Read the full results of the poll by NPR, the Kaiser Family Foundation and the Harvard School of Public Health:
Jeff Lucas and his wife live in a nice house in Jupiter, Fla., just one mile from the beach. He works from home, arranging financing for business owners. His wife, a nurse, works for a state health agency. They make good money, but they've got college bills for three kids and other rising costs. So they've cut back. They eat out less. They don't go so far away on vacation. They do their own housecleaning and yardwork now.
And Lucas, who's 49, says he's also cut back on medical care. He has been putting off dental work because the total isn't covered by his insurance.
"I've got a tooth missing on one side of my face," he says. He's been trying to get a temporary one, but his insurance company tells him he's already spent his limit. "So I say I'll just chew on my left side.""
He's not alone in that kind of decision-making.
In a new poll conducted in Florida and Ohio for NPR by the Kaiser Family Foundation and the Harvard School of Public Health, one in four people say they're having trouble paying their medical bills. Many are middle-class people with jobs and health insurance. And some even say they earn six-figure incomes.
According to the survey, 30 percent of people in Florida say they've put off needed medical care. And 41 percent in Florida say they've skipped dental care – just like Lucas.
"In previous years, I wouldn't have thought twice about just getting a procedure done if I needed it," he says. "And today if I'm faced with spending $500 or $600 to put a crown on a tooth, and if I feel that I can get by — if I could still eat fine without it — then I'm making the decision, hey, I'm just not going to get that procedure done."
In addition to postponing the care they need, 28 percent of Floridians say they ignored a doctor's advice to get a medical test or treatment. That's 11 percentage points more than when the same question was asked in a national poll three years ago.
Last November, Lynda Blankenship's doctor asked her to get a blood test. She was surprised when she was charged $900. Because of the high deductible on her health insurance, the 61-year-old in Massillon, Ohio, had to pay it all.
In March, her doctor asked her to repeat the test.
"And I just said, no, I'm not doing it. I'm not spending that," Blankenship says. "And she got kind of upset with me."
Blankenship is covered by the insurance her husband gets as a retiree from his former employer. But their premiums doubled this year: from $70 a month to $140.
"To me, it's a nightmare. The worst thing ... about getting older is that you remember how good it used to be," Blankenship says, recalling company-paid health care with no deductible. To younger people, "this may all seem normal. But to those of us who can remember that, we just feel we're being robbed."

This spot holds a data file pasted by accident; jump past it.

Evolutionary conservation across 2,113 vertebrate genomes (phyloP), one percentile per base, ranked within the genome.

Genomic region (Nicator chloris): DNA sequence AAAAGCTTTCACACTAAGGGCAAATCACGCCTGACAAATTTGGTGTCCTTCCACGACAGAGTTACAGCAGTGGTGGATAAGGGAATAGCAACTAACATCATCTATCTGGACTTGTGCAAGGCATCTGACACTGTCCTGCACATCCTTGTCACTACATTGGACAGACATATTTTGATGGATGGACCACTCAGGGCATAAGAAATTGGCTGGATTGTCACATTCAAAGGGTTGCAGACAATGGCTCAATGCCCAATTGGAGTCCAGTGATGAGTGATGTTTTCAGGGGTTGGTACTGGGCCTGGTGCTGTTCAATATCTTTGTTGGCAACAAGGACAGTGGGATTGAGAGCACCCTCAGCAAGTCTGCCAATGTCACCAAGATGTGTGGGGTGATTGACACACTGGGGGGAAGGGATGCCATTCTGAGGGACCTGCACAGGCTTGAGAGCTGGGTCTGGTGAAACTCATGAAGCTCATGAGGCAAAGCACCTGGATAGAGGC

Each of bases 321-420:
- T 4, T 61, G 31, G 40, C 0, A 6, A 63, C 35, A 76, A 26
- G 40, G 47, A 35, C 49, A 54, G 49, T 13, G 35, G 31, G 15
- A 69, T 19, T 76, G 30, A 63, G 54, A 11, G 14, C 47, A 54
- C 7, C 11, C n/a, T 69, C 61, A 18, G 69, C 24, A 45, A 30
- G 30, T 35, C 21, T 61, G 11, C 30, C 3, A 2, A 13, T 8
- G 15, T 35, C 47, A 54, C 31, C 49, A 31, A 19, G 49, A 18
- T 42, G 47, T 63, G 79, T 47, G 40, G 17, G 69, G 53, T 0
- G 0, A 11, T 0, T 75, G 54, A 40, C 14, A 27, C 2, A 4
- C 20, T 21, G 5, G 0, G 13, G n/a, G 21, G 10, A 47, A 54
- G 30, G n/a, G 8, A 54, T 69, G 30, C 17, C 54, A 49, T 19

So Blankenship has tried to be a good consumer and figure out what care and medicine she really needs and what seems like excessive ordering by her doctors.
"We do make individual informed or uniformed decisions about whether I can have that test or whether I can take that medicine," she says. "We have to make those choices all the time because our resources are very finite."
The NPR poll found that many people see their resources as finite when it comes to paying for health care. About 25 percent say they've recently chosen not to fill a prescription and about 20 percent say they've cut pills in half or skipped doses to save money.
Nearly half of the respondents with jobs say they'd gone to work when they were sick because they worried about the financial consequences of missing work.
Collection Agencies In Pursuit
The poll had another surprising finding: One in four people in Ohio and one in five in Florida say they've gotten collection agencies chasing them. The most common reason: unpaid health bills.
Kristin Hicks of Sarasota, Fla., was treated in a hospital two years ago. She thought her insurance company had paid all the bills. But this spring, Hicks received a $400 bill, followed shortly by a call from a collection agency.
"Bam, two years later you're still getting billed. And, God knows, maybe another year from now I'll get something else," Hicks says.
When people in the poll were asked what the government could do to get them through the economic downturn, helping with medical bills came in near the top.
Professor Robert Blendon, who runs opinion research programs at the Harvard School of Public Health and who worked on the poll, says that's striking.
"This fact of seeing health care support as an economic solution has not shown up in any other poll, and that is really a surprise," says Blendon.
When people were given a list of things government should do, help with medical bills ranked second in Ohio and third in Florida. That was just behind stopping jobs from going overseas and pulling out of Iraq, but ahead of tax cuts, stimulus checks or increased spending on domestic programs and public works.